There are places where my role is to provide support, and to a certain extent that’s going to be the easy part. The last movement, that’s the tricky part, because you have to have just the right kind of balance or else the organ can too easily overshadow the brass or the winds. And there are lots of places where, if I’m not careful, the strings could be completely obliterated.
It’s like wielding a powerful weapon.
Absolutely. And to make my task more difficult, I can’t hear what the balance really is. I have the worst seat in the house for that. I sit at the back of the orchestra, facing away. I rely upon the ears of the conductor, and usually an assistant conductor sitting in the auditorium. I have to trust their judgment absolutely, since the only thing that really matters is what it sounds like to the audience.
What is it like to give an entire performance with your back to the audience without looking at them? Do you just feel the crowd’s reaction?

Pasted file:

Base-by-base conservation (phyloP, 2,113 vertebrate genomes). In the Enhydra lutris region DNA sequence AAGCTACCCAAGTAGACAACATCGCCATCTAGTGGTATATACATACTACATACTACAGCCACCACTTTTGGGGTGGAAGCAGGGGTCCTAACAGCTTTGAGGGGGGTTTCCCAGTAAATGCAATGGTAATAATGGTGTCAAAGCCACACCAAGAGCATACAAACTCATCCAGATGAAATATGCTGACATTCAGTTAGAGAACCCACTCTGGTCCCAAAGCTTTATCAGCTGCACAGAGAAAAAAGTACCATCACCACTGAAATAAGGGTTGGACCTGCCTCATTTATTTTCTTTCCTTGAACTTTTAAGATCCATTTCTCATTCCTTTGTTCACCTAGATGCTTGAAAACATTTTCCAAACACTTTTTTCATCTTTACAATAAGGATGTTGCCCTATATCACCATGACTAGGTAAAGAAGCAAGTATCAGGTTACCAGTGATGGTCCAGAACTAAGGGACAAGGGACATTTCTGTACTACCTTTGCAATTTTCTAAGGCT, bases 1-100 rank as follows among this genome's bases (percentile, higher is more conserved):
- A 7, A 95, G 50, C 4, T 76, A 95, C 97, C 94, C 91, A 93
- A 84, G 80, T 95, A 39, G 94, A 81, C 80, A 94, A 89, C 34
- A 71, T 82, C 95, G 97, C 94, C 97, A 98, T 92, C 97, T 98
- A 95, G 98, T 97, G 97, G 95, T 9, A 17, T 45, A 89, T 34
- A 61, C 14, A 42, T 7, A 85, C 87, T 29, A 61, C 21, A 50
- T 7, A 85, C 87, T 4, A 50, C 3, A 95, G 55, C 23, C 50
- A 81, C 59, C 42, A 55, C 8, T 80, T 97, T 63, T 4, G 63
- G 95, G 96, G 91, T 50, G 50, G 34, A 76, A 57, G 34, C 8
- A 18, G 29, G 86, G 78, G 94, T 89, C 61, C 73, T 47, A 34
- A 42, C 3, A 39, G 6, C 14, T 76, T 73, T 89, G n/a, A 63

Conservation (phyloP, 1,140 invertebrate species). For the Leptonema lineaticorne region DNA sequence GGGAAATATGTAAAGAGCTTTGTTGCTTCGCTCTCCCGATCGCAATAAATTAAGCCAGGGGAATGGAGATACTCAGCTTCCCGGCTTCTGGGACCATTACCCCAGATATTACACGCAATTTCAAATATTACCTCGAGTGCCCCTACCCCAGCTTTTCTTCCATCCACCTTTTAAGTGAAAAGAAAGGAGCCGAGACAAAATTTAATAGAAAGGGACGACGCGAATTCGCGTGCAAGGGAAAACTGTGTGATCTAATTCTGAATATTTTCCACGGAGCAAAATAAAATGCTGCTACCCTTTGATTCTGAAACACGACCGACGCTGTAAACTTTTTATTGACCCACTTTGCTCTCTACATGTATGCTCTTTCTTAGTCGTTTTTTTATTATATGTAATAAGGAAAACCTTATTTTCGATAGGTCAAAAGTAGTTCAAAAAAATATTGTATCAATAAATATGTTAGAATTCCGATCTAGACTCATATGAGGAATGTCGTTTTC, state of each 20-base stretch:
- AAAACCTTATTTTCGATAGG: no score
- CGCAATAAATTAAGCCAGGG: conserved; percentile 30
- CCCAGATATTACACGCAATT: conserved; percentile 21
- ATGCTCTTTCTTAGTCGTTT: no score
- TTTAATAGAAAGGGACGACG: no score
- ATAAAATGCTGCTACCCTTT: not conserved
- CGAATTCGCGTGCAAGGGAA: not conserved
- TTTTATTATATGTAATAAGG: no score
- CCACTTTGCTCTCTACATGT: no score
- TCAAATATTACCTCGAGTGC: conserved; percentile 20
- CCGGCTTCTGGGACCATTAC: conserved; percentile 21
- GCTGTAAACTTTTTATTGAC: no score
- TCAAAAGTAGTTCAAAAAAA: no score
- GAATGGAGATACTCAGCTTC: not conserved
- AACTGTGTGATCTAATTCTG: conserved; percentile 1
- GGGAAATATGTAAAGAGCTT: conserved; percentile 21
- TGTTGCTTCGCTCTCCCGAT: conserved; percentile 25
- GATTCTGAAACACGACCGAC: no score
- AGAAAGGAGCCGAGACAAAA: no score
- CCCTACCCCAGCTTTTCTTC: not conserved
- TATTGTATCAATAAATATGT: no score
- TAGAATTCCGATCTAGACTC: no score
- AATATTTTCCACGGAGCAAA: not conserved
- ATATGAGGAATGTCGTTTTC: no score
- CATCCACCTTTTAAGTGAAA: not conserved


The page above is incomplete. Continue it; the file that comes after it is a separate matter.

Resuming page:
You can feel it in the sense that the acoustics in the Hall are so clear that you can tell if it’s a restless or noisy audience or a very quiet and concentrated audience. That difference really comes across very clearly. One of the marvelous things about the acoustics of Benaroya Hall is the clarity in which sound from the stage can be heard in the audience. But when I do a celeste part or a harpsichord part on the main stage facing the audience, I’m only noticing the audience to a certain degree. My concentration really is on the music, focusing on the conductor, and on everyone’s role in putting together a performance.
Read more about this program and get your tickets here.
Benjamin Britten’s War Requiem saw its world premiere in England in 1962. Just two years later, Seattle Symphony Music Director Milton Katims conducted the massive masterwork in Seattle. Now, nearly 50 years later, Ludovic Morlot leads the Seattle Symphony, 3 chorales and three soloists in two performances of War Requiem.
Three of the orchestra’s musicians who played in those first Seattle performances are still members of the Symphony today: Bruce Bailey, cello; Nancy Page Griffin, bass; and Larey McDaniel, clarinet. We spoke with Mr. Bailey after rehearsal yesterday and asked him about War Requiem then and now.
Some works are considered masterpieces immediately; some take time to earn the title. What were your feelings about War Requiem when you first performed it? Has this changed?
I think it’s an absolute masterwork, and I know that’s never changed. Britten’s one of the most undervalued composers of the last century.